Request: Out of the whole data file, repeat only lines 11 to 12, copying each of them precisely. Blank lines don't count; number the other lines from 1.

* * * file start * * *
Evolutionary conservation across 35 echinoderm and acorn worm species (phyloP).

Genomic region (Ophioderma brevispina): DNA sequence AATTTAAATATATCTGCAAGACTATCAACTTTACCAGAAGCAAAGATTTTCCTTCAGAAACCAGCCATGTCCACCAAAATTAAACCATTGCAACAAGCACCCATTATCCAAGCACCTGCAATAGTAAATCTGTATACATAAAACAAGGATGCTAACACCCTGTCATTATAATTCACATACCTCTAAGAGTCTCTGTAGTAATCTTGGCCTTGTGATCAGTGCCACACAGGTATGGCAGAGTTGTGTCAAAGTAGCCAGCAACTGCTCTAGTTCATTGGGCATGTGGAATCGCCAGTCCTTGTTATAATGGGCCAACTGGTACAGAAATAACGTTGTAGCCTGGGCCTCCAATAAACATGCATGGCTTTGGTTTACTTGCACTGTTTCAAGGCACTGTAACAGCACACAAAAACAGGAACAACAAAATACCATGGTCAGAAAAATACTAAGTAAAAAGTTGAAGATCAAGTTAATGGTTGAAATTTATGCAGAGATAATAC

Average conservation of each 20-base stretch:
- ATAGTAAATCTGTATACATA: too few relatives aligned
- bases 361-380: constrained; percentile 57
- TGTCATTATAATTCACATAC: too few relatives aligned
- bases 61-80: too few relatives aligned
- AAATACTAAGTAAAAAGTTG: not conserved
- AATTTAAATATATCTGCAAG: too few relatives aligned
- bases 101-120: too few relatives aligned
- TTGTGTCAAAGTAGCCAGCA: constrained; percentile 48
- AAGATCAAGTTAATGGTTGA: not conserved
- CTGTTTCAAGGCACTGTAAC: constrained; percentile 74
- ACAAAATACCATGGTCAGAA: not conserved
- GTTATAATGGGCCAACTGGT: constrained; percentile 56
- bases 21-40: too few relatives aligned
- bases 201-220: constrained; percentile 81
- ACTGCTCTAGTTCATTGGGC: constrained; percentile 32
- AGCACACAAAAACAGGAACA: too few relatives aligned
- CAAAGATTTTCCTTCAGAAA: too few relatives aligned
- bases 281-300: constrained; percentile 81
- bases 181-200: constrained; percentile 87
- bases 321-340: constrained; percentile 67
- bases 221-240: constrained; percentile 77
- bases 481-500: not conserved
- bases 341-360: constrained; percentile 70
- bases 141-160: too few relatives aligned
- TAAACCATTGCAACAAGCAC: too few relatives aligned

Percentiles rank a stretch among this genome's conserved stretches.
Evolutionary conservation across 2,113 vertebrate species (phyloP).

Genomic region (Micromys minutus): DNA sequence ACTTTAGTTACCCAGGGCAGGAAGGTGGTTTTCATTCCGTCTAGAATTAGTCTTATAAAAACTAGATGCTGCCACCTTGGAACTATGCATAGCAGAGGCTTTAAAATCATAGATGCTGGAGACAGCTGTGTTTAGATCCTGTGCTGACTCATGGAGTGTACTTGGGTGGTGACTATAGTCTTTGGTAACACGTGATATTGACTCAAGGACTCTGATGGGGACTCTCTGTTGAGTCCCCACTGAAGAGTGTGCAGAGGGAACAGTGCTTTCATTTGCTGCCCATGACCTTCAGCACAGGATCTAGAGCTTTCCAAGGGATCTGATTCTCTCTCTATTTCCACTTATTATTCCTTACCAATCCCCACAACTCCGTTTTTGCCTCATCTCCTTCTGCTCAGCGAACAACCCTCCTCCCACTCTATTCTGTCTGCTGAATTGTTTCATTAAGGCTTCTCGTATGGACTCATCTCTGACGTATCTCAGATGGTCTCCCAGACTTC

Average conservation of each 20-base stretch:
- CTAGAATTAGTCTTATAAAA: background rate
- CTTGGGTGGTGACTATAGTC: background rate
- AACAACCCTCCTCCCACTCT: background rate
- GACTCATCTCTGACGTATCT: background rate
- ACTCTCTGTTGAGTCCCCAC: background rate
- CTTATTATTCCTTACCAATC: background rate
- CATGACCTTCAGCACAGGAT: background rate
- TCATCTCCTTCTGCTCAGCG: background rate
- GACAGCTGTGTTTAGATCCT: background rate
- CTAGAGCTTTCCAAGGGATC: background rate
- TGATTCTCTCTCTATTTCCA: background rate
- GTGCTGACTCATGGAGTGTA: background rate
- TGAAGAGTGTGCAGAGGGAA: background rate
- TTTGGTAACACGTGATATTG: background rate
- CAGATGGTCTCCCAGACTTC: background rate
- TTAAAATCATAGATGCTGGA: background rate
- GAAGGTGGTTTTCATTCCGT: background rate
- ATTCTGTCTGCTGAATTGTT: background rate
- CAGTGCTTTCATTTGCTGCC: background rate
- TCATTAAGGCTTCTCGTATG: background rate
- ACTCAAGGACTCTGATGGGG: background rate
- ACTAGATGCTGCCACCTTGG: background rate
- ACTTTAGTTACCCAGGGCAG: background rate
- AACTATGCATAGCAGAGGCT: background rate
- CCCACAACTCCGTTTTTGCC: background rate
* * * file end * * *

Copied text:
- TTGTGTCAAAGTAGCCAGCA: constrained; percentile 48
- AAGATCAAGTTAATGGTTGA: not conserved